Retailers and their suppliers are stockpiling ahead of a potential October 31 no deal Brexit, although their capacity to do so is limited by the availability of both space and cash, logistics and finance industry businesses suggest.
A no deal would mean changes to customs tariffs – the latest Government draft figures, published today, show that while 88% of goods by value coming into the UK would be tariff-free after a no deal Brexit, 22% would have new tariffs payable when coming from the EU. Import VAT would be liable to be paid on goods worth up to £135 sold to UK buyers. There are also predictions of delays at the borders as new customs checks come into effect, and that the value of sterling would fall. That means that goods imported after Brexit could take longer to arrive and could cost more in sterling for retailers, the manufacturers who supply them and ultimately customers.
Business advisor Duff & Phelps says that FMCG (fast-moving consumer goods) manufacturers of are stockpiling raw materials for production as well as finished goods as they look to make sure they can meet customer demand in case of no deal.
But, says Jimmy Saunders, director, restructuring advisory at Duff & Phelps, “This is placing a further burden on working capital which is locked up in stock at a time when investors are cautious about increasing lending.”
He added: “In the event of a no-deal Brexit, which is still very much on the table, suppliers will also have to deal with fluctuations in forex and additional tariffs which could impact raw materials coming in from Europe.
Meanwhile capital investment continues to be put on hold as company directors wait and see what happens next. Saunders added: “The Brexit ambiguity seems to have whipped up the perfect storm, with manufacturers and suppliers of FMCG currently facing several other challenges. Following an increase in supermarkets’ use of discounting and double-up promotions, suppliers have found themselves increasingly vulnerable and under pressure to fund their customers’ promotional activity through buying premium shelf space or funding discounted products. Although this may lead to a short-term spike in sales, the constant race to the bottom on pricing is predominantly funded out of the supplier’s pocket.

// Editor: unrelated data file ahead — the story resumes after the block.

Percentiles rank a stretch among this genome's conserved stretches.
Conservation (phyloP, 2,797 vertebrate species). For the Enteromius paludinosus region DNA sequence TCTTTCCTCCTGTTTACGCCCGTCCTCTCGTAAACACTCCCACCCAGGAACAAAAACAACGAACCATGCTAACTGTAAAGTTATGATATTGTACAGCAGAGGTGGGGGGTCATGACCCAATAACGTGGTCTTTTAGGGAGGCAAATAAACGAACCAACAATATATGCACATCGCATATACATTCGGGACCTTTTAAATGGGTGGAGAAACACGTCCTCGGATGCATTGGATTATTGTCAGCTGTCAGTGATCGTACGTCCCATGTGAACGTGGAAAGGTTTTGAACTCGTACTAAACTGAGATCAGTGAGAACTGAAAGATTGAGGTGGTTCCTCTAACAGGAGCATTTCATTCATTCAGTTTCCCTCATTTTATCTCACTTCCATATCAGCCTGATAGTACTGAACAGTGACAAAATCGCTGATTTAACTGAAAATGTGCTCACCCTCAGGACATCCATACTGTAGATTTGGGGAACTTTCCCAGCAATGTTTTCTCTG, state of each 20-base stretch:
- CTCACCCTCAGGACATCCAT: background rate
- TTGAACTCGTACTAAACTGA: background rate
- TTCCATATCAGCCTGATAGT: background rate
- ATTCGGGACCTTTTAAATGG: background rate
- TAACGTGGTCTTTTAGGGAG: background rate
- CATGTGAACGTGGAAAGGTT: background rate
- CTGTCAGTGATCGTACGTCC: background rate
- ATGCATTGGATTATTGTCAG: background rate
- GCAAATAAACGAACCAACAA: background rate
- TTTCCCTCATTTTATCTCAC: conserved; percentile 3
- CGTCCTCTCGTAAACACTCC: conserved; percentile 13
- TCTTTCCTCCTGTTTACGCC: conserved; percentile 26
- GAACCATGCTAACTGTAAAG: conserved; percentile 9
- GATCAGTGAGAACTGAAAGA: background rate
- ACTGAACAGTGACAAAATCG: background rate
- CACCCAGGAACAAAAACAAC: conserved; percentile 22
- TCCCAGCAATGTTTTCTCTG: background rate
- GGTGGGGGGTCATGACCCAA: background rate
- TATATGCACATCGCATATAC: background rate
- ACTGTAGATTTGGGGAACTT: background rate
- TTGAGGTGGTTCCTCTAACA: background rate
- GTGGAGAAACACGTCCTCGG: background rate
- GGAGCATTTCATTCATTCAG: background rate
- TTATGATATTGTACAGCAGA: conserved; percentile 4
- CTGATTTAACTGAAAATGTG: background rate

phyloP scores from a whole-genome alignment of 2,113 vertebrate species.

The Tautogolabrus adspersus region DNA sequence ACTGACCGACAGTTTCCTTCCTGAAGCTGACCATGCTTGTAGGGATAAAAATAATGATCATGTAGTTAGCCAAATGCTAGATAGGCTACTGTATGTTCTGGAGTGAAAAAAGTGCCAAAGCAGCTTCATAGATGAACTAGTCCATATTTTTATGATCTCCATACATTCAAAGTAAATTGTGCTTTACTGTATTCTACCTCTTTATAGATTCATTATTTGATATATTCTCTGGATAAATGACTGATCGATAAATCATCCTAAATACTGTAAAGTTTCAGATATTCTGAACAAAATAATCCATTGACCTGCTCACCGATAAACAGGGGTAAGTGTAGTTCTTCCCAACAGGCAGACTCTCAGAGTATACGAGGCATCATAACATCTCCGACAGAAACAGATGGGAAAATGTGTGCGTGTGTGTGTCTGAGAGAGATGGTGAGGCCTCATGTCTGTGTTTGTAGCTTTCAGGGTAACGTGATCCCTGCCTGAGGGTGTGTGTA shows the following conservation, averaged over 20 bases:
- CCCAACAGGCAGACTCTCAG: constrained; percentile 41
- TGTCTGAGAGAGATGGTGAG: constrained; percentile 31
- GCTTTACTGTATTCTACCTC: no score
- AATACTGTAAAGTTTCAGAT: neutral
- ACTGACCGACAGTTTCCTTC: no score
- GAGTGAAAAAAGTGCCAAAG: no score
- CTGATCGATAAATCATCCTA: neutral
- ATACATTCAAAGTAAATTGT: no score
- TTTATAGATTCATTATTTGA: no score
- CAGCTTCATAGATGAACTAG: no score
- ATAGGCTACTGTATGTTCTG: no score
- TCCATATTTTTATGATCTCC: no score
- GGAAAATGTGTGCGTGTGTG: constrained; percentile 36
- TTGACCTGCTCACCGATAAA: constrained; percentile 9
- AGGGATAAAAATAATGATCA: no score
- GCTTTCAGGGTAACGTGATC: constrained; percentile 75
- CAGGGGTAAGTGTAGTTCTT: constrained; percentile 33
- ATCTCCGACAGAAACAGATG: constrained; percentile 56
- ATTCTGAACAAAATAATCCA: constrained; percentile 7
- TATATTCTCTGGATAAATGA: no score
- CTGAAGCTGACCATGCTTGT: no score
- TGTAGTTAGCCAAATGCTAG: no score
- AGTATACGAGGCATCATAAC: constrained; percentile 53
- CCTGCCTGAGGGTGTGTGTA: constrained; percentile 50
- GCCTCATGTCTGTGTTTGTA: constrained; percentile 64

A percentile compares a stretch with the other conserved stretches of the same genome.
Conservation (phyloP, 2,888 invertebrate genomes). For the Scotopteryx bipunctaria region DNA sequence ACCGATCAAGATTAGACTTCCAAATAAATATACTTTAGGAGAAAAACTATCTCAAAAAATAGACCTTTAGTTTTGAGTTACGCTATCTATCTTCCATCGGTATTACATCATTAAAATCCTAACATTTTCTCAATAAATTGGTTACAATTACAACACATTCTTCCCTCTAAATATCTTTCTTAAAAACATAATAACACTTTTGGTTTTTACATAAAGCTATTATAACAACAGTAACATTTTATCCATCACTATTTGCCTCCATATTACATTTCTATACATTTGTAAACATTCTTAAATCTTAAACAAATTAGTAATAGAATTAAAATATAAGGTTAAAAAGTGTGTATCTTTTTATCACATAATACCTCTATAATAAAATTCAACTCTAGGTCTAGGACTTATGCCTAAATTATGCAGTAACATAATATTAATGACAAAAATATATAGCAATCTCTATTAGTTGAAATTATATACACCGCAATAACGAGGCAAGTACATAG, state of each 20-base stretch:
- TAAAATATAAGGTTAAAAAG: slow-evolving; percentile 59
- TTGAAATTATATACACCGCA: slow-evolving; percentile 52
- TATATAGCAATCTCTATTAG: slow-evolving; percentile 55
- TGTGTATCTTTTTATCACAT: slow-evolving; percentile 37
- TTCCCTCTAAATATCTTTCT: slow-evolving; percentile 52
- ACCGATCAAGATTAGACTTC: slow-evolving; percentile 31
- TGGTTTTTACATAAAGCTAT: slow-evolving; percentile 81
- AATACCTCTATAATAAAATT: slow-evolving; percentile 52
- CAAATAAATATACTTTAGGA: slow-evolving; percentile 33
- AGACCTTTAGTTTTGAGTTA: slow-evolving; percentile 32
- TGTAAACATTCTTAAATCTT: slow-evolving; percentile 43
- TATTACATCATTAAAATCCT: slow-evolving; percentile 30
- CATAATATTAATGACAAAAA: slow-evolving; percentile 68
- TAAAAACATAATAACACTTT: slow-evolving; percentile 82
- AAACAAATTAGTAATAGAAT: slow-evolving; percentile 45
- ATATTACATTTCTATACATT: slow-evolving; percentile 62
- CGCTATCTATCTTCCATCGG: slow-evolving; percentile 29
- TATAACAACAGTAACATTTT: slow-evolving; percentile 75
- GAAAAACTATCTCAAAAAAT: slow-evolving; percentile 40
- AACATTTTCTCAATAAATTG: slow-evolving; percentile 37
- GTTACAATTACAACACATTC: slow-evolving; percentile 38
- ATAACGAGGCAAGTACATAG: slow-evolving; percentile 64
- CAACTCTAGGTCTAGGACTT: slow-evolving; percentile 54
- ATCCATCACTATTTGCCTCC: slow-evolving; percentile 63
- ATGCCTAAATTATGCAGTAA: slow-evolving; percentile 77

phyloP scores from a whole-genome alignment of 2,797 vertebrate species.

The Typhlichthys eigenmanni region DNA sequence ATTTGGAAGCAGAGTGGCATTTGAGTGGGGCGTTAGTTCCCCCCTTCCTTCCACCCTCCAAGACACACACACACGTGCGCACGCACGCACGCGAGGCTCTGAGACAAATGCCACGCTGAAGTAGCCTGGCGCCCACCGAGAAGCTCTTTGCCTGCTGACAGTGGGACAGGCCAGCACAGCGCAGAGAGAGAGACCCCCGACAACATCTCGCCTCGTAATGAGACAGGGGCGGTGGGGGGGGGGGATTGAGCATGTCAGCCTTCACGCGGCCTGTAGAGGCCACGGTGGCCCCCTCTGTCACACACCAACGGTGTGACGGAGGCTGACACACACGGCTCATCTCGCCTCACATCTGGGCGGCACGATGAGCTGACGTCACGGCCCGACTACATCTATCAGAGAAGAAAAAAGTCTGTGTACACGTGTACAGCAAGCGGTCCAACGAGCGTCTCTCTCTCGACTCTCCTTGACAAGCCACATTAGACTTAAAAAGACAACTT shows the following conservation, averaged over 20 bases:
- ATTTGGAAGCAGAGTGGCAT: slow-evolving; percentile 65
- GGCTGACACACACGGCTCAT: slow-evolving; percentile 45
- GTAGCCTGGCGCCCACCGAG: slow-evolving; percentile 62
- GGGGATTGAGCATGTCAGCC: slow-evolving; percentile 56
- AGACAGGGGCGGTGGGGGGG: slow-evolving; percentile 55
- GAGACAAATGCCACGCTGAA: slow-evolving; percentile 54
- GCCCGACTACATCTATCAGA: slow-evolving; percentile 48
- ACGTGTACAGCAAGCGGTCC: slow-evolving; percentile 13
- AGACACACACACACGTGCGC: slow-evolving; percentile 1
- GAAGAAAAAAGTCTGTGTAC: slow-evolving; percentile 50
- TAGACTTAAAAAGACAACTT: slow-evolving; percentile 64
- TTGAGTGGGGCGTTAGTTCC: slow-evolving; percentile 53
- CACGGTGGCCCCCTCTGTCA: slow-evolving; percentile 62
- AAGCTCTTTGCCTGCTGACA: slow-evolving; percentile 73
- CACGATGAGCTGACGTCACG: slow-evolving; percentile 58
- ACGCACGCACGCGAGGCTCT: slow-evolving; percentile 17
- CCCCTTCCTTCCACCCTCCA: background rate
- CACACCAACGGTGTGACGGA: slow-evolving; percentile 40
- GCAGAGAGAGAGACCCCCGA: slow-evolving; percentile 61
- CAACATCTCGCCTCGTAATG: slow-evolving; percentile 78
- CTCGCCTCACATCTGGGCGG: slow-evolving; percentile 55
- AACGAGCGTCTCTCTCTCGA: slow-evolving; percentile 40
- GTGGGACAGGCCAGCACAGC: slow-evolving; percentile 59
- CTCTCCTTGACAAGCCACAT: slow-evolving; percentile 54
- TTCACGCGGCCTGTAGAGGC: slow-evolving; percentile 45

“Navigating the uncertainty of Brexit and the commercial relationships with supermarkets are going to be challenging tasks for manufacturers and suppliers of FMCG. However, with clarity coming imminently on the nature of the UK’s future relationship with the EU, there is optimism that businesses should be able to start making plans for investments in driving productivity and adapting to the UK’s new business landscape.”
Materials handling business Midland Pallet Trucks says while that stockpiling in March and April gave a small but positive boost to the UK economy, it’s unlikely to have the same effect at the end of October, when warehouses are already at capacity ahead of peak trading.
Its managing director Phil Chesworth said: “Brexit is scheduled to take place less than two months before Christmas, so it’s obviously very natural that retailers who rely on goods from the EU will be keen to secure those items that are typically in demand over the holidays, such as alcohol, at fee-free prices.
“Clearly, stockpiling is far from over, but we are keen to reiterate that stockpiling is a plaster on a wound, and that we must look at longer term solutions to prepare for whatever situations we may find ourselves navigating post-Brexit.”